Notwithstanding the Americans’ keen desire for the Pakistan army to launch an immediate operation in North Waziristan on pain of a tough reaction from Washington, our decision makers must, under no circumstance, give in to these pressure tactics and stick to their policy of consolidating gains in the areas which have been cleared of militants before thinking of embarking upon any other venture. The country has to bear the backlash of its actions and it cannot afford to please an outside power, or even an ally, at the cost of its own peace. The press report that points to the revised US strategy of a greater stress on the need for military action in North Waziristan also contains reference to Washington adopting a carrot-and-stick policy for its treatment with Islamabad in the future to make sure that we comply with its wishes. But, this should hardly sound alarming to an America watcher; that has been its standard policy for dealing with such instances, and Pakistan is not new to it.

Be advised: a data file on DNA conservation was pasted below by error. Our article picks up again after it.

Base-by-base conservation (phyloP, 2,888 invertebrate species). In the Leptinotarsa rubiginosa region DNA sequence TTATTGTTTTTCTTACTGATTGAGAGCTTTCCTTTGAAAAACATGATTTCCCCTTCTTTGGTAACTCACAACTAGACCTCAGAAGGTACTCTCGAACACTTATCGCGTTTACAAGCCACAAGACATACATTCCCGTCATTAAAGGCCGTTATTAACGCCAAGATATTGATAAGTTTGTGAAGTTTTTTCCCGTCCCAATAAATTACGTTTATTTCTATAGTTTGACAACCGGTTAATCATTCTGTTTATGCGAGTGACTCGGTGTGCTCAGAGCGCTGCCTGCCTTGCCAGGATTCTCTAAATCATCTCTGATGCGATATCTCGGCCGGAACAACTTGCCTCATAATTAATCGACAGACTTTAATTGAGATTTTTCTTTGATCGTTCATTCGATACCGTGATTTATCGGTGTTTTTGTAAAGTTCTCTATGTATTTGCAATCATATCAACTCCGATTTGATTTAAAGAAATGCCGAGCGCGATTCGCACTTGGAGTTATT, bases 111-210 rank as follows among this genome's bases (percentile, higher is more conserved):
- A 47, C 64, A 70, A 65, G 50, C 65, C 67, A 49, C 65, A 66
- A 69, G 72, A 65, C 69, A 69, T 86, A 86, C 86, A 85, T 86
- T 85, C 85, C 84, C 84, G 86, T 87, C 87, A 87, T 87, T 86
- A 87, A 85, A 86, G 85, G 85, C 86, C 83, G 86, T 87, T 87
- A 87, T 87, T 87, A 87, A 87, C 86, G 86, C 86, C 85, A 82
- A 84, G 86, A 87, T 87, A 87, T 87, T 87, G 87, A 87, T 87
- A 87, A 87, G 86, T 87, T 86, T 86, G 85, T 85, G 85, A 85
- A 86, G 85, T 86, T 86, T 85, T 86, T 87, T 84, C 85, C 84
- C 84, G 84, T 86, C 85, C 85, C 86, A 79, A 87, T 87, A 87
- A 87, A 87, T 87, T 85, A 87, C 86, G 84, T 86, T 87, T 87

The US felt the need to review its policy following a strong protest from Pakistan to its drone attacks at Datta Khel on March 17 that killed 42 peaceful tribesmen and demanded an apology for the ruthless action. Thus, Special Envoy for Afghanistan and Pakistan Marc Grossman has come forward with a carrot: offered regrets at civilian deaths, adding: “the purpose of the relationship is to make Pakistan more secure, Americans and Europeans more secure, and to make Pakistanis more prosperous, that’s something we are after.” Secretary Clinton has also chipped in with acknowledging Islamabad’s role in fighting militancy and cooperation in the release of Raymond Davis, though by terming the US-Pak relations challenging she was pointing to the strains that are not hidden even to a casual observer of the current international political scene. – Nation